Melissus, who is included in the Eleatic school, held many opinions in common with Parmenides. He declared the universe to be immovable because, occupying all space, there was no place to which it could be moved. He further rejected the theory of a vacuum in space. Zeno of Elea also maintained that a vacuum could not exist. Rejecting the theory of motion, he asserted that there was but one God, who was an eternal, ungenerated Being. Like Xenophanes, he conceived Deity to be spherical in shape. Leucippus held the Universe to consist of two parts: one full and the other a vacuum. From the Infinite a host of minute fragmentary bodies descended into the vacuum, where, through continual agitation, they organized themselves into spheres of substance.

The great Democritus to a certain degree enlarged upon the atomic theory of Leucippus. Democritus declared the principles of all things to be twofold: atoms and vacuum. Both, he asserted, are infinite--atoms in number, vacuum in magnitude. Thus all bodies must be composed of atoms or vacuum. Atoms possessed two properties, form and size, both characterized by infinite variety. The soul Democritus also conceived to be atomic in structure and subject to dissolution with the body. The mind he believed to be composed of spiritual atoms. Aristotle intimates that Democritus obtained his atomic theory from the Pythagorean doctrine of the Monad. Among the Eleatics are also included Protagoras and Anaxarchus.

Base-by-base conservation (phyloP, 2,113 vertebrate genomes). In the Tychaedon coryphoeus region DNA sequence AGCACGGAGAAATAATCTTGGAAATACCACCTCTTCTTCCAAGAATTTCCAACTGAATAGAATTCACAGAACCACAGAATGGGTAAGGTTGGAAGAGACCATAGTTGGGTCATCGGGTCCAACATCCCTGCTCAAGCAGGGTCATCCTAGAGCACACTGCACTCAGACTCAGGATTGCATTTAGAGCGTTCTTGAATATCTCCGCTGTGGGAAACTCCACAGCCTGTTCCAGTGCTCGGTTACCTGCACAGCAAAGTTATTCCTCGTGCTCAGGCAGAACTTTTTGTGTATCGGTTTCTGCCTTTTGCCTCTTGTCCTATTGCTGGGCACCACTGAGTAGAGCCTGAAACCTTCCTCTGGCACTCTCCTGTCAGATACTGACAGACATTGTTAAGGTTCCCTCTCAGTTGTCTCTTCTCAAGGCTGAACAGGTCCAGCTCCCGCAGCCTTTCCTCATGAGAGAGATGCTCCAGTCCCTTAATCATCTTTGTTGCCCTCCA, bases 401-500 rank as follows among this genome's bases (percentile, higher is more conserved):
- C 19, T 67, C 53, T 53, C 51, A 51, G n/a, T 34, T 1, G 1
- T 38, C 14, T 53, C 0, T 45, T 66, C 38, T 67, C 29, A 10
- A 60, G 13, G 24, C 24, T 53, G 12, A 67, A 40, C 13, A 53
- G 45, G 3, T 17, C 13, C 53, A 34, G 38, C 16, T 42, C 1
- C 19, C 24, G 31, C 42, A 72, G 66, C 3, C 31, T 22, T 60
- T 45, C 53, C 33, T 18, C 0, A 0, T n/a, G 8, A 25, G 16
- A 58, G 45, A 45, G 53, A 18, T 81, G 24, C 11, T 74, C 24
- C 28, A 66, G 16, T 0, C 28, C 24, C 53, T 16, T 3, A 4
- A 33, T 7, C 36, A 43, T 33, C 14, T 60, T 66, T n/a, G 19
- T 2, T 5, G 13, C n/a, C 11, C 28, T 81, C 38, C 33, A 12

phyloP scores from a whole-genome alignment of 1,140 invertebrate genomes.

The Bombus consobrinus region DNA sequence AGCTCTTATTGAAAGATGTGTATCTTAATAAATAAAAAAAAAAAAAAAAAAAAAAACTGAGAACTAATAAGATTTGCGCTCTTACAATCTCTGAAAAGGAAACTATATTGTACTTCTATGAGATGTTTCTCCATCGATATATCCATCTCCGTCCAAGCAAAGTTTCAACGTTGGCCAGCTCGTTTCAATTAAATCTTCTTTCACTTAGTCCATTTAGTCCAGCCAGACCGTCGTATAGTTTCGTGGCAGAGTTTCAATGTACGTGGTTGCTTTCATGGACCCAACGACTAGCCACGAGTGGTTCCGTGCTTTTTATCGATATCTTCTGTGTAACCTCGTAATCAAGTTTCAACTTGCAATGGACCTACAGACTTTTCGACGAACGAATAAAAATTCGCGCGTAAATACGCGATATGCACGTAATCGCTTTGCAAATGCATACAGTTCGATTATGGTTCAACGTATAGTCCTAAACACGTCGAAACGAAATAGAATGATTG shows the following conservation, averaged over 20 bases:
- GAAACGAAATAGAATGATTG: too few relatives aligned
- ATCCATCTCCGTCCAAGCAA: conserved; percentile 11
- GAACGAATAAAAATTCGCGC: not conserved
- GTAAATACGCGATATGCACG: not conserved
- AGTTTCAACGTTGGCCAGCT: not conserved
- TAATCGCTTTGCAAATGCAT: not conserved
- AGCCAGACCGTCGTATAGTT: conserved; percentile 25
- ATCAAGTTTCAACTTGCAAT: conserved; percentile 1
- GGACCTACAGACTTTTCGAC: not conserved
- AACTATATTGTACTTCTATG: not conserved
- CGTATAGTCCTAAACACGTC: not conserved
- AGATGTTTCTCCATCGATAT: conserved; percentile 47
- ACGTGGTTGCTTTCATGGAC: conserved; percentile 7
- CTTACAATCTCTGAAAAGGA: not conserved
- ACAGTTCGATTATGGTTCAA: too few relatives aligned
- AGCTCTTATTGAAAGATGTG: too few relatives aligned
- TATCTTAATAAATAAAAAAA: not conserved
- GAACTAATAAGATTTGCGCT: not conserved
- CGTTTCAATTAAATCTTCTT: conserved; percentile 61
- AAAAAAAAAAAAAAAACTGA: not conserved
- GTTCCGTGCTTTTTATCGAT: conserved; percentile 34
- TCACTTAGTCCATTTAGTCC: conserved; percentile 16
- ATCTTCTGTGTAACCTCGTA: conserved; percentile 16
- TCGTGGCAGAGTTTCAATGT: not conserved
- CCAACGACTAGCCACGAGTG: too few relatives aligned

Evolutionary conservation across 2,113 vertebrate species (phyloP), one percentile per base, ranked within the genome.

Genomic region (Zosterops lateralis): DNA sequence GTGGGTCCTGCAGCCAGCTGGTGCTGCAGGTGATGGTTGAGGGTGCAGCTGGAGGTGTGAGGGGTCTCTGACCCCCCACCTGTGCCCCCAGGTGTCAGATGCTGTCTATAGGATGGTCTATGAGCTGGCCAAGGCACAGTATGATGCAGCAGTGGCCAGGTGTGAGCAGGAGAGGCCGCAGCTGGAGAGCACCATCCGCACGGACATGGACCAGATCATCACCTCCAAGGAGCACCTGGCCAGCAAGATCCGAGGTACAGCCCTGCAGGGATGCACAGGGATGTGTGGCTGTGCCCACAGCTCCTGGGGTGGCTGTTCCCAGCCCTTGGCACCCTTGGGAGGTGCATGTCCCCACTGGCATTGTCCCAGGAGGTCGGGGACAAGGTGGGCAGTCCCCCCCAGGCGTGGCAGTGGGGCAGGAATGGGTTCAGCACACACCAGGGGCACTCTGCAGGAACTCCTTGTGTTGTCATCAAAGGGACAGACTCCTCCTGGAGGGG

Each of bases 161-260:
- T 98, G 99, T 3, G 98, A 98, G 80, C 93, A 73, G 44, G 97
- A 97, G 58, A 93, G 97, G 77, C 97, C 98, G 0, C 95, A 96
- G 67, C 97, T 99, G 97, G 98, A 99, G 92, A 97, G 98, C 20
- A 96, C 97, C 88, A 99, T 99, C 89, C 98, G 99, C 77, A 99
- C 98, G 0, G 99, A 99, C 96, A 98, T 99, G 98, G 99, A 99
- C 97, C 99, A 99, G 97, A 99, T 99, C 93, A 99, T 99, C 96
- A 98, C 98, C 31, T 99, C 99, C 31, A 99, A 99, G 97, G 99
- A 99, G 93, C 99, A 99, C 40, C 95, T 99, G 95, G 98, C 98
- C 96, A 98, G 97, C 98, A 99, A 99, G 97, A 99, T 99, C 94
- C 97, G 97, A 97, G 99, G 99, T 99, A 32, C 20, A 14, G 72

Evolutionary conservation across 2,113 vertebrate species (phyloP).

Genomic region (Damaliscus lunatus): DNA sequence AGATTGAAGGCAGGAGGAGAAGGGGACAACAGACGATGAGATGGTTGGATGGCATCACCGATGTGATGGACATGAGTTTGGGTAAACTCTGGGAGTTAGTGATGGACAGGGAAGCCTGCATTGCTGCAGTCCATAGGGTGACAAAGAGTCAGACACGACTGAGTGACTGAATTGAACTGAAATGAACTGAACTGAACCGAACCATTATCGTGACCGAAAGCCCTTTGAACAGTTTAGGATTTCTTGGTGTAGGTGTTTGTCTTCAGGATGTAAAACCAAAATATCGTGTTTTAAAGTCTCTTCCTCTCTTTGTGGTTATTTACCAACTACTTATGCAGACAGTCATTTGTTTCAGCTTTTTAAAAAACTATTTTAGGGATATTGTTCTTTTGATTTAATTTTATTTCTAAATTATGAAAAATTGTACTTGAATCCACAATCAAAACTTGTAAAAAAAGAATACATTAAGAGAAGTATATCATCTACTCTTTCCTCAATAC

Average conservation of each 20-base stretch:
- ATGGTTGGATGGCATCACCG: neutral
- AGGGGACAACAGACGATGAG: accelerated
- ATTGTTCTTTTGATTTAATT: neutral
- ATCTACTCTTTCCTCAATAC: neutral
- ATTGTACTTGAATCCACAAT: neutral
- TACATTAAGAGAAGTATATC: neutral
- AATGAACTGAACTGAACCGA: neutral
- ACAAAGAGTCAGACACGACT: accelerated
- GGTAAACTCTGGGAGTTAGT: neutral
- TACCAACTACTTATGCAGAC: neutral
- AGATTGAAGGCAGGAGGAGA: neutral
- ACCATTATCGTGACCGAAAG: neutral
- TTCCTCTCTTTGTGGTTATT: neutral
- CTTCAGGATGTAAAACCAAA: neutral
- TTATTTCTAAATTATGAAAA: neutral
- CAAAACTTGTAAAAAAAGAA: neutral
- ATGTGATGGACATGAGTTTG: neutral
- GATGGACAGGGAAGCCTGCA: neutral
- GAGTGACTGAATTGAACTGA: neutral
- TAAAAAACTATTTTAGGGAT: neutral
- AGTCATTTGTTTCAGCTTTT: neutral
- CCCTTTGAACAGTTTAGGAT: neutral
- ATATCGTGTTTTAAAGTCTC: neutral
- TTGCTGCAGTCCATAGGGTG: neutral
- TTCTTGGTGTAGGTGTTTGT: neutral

Socrates (469-399 B.C.), the founder of the Socratic sect, being fundamentally a Skeptic, did not force his opinions upon others, but through the medium of questionings caused each man to give expression to his own philosophy. According to Plutarch, Socrates conceived every place as appropriate for reaching in that the whole world was a school of virtue. He held that the soul existed before the body and, prior to immersion therein, was endowed with all knowledge; that when the soul entered into the material form it became stupefied, but that by discourses upon sensible objects it was caused to reawaken and to recover its original knowledge. On these premises was based his attempt to stimulate the soul-power through irony and inductive reasoning. It has been said of Socrates that the sole subject of his philosophy was man. He himself declared philosophy to be the way of true happiness and its purpose twofold: (1) to contemplate God, and (2) to abstract the soul from corporeal sense. The principles of all things he conceived to be three in number: God, matter, and ideas. Of God he said: "What He is I know not; what He is not I know." Matter he defined as the subject of generation and corruption; idea, as an incorruptible substance--the intellect of God. Wisdom he considered the sum of the virtues.




1136 pages in 3 volumes - 7 x 8½ softcover - Print size, 12 point font